The researchers, who are part of a team that includes scientists from NASA's Ames Research Center (Mountain View, Calif.), the University of Tennessee and Universidad Catolica del Norte (Antofagasta, Chile), will soon be accompanying Zoë to the Atacama Desert in northern Chile, where it will perform experiments focused on seeking and identifying forms of life.
The team will spend nearly two months in the Atacama, described as the most arid region on earth, working on the second phase of a three-year program whose results may ultimately enable robots to look for life on Mars. The project is part of NASA's Astrobiology Science and Technology Program for Exploring Planets, or ASTEP, which concentrates on pushing the limits of technology in harsh environments.
The first phase of the project began in 2003 when a solar-powered robot named Hyperion, also developed at Carnegie Mellon, was taken to the Atacama as a research test bed. Scientists conducted experiments with Hyperion to determine the optimum design, software and instrumentation for a robot that would be used in more extensive experiments conducted this fall and in 2005. Zoë is the result of that work. In the final year of the project, plans call for Zoë, equipped with a full array of instruments, to operate autonomously as it travels 50 kilometers over a two-month period.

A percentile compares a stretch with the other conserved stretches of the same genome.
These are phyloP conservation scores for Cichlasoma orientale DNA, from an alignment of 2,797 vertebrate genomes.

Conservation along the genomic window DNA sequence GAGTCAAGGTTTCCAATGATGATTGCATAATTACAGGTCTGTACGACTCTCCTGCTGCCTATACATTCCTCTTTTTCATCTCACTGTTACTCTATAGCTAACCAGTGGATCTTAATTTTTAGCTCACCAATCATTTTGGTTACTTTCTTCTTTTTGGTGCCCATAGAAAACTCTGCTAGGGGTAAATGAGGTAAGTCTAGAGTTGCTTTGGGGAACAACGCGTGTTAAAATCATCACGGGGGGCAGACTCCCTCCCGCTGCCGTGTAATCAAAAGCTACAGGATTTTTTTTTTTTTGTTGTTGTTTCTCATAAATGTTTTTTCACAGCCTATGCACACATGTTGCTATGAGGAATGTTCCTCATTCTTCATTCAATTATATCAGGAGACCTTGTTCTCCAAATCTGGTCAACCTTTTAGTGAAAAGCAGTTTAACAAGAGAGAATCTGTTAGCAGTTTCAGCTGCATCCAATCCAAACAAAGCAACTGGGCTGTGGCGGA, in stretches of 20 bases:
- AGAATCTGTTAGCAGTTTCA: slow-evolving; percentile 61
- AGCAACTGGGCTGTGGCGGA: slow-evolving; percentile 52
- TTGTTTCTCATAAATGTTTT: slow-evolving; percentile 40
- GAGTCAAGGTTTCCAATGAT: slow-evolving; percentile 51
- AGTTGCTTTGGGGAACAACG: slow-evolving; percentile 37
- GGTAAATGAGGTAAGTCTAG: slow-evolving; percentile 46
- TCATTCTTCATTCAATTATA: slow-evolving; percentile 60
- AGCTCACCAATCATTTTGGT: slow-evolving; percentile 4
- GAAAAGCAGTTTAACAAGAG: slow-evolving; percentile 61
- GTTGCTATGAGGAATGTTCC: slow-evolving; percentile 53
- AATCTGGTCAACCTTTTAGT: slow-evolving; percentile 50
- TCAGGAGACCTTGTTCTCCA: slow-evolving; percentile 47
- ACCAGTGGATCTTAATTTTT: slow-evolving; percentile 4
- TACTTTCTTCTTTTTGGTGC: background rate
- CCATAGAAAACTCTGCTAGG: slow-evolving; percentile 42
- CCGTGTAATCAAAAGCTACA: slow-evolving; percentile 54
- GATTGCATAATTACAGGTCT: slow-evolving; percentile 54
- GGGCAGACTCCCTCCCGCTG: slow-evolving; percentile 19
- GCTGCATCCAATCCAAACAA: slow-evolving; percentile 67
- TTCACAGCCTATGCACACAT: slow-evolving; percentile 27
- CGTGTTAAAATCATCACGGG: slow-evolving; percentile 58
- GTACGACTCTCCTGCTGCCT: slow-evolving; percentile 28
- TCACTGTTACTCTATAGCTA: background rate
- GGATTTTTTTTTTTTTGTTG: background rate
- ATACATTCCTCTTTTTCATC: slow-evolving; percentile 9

David Wettergreen, associate research professor in Carnegie Mellon's Robotics Institute and project leader for Life in the Atacama, will be in the desert with his colleagues from the end of August to mid-October conducting experiments in rover perception, mobility and autonomy du
Contact: Amy Pavlak
Carnegie Mellon University